Like it or not everything I say is going through my own personal filter of who I am and what I believe. In my view this is the same for every scientist, engineer, in fact just plain everyone. There is no absolute when it comes to life, that's why any good researcher looks for multiple sources that may show something contradictory to our own viewpoint. You know what I research, you know my history, here's what else you should know.
Who Pays Me?
The University of Manchester are my main employer and I do some additional technical work for the Journal of Web Semantics. I'm also paid a small amount for collaborations with Fujitsu from Manchester Informatics Ltd. All is bound up with the University of Manchester and so becomes indivisible. This is all; I receive no other payments.
What are my Politics?
I vote Labour, I'm reasonably ethical, global warming due to Greenhouse gases IS OCCURRING, all politicians are self serving and power hungry - just deal with it - we therefore have lots of control. Make changes to your own life don't complain about the things that governments aren't doing and then forget about it. You should take control of your own life.
Am I in a Union?Yes, I'm a member of the University and College Union (UCU). The UCU trade union represents lecturers, professors and researchers, as well as administrative, library and computing staff in universities across the UK. We represent around 110, 000 academic and academic related staff in Further and Higher Education. I'm not particularly active in the union however I tend to be quite hard line (it's my NUM upbringing) in voting and industrial actions.
My 747 Theory of Life
I've come to realise that life is a bit like being sucked out the emergency exit of a 747 at 36000 feet. After the initial questions: 'Who am I?', 'Where am I?', 'What's happening?', 'What's this all about?', and 'Is there any point?' comes the sickening reality that your going to be dead in 2 minutes. Of course you're thinking you may pass out before you hit the ground, and if not, it wont be hitting the ground that'll kill you but the bounce. Apparently we all bounce when we hit something solid at speed, and its not the initial impact but the secondary bounce which liquifies our innards and kills us. So we'll have a few seconds of intense pain to consider this - unless of course we're having a heart attack in the process (turns out that heart attacks are quite common in these situations too). Experts are often quoted as saying 'Oh well if you're lucky you'll have a heart attack on the way down.' Forgive me but heart attacks are still bad things right; liquified innards, or heart attack and then liquified innards, tough choice. But hold on, remember! You've also heard of people who survive, yes that's right, they survive and live to tell their miraculous tale on TV programmes with titles like 'When parachutes go Wrong' or 'When air-hostesses go Bad'. These people end up hitting springy trees or fragile roofs - their fall is broken - they survive (Hurrah) - so maybe heading for something tree or roof like may work! It doesn't matter really, even if you do manage to save yourself you'll be doing all this again tomorrow and their wont always be a springy tree or a fragile roof - no... eventually, you'll be unconscious, having a heart attack, or getting your insides liquified while bouncing like a basketball. Getting to this realisation has taken you about 30 seconds. What's key I think now is how to live the remaining 1 minute 30. Some people are going to be unconscious - they're going try an insulate themselves with comfort, routine, utilitarian pursuits, or whatever else they can to not feel the impact. Others, will be screaming to all the Saints, their mummy, money, power, nature, and whatever else comes to mind. Still others will have teeth - they'll be fronting up, screaming in delight, touching the clouds, performing flying acrobatics, making love... but most won't. In reality I think I'll be doing a bit of everything (I like a buffet); anyhow I figure at 115 seconds (impact minus 5) we're all either unconscious or screaming for our mummy. But I really hope for most of the time I've got the strength to be screaming in delight, touching the clouds, performing flying acrobatics, or just plain making love. Bizarrely this means that on the whole for most of the time I'm super positive and upbeat.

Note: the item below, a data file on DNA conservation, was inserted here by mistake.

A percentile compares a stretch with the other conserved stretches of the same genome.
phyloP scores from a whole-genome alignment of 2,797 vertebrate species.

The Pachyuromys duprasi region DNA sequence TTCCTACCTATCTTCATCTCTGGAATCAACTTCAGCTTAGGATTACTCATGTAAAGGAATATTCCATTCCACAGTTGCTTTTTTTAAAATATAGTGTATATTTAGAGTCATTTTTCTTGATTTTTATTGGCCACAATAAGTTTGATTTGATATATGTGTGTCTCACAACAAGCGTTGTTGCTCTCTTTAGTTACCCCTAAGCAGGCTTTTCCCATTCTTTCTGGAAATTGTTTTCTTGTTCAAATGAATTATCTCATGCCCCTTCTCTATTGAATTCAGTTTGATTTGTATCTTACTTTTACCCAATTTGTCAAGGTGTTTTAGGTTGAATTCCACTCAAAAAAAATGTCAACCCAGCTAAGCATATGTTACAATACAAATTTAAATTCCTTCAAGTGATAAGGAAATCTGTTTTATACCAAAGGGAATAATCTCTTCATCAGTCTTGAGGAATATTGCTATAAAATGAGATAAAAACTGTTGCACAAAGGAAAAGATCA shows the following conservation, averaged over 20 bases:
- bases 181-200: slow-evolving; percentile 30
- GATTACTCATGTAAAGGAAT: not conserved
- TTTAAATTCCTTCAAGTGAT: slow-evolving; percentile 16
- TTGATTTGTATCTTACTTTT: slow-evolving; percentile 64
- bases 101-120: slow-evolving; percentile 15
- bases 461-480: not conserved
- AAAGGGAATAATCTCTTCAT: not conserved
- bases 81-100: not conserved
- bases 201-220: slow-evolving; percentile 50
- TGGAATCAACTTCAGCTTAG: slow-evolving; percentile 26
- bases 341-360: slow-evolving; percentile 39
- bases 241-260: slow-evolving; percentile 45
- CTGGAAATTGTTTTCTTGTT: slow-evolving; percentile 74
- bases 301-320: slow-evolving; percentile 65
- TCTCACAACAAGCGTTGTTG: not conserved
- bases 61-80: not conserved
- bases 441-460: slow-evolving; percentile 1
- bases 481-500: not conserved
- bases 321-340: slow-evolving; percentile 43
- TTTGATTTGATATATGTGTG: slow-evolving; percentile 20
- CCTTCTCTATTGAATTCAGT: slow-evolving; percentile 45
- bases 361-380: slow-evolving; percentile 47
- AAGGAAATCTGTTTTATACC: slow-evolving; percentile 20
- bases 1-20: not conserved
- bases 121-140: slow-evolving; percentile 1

Mod: S Harper on 11 Mar 2009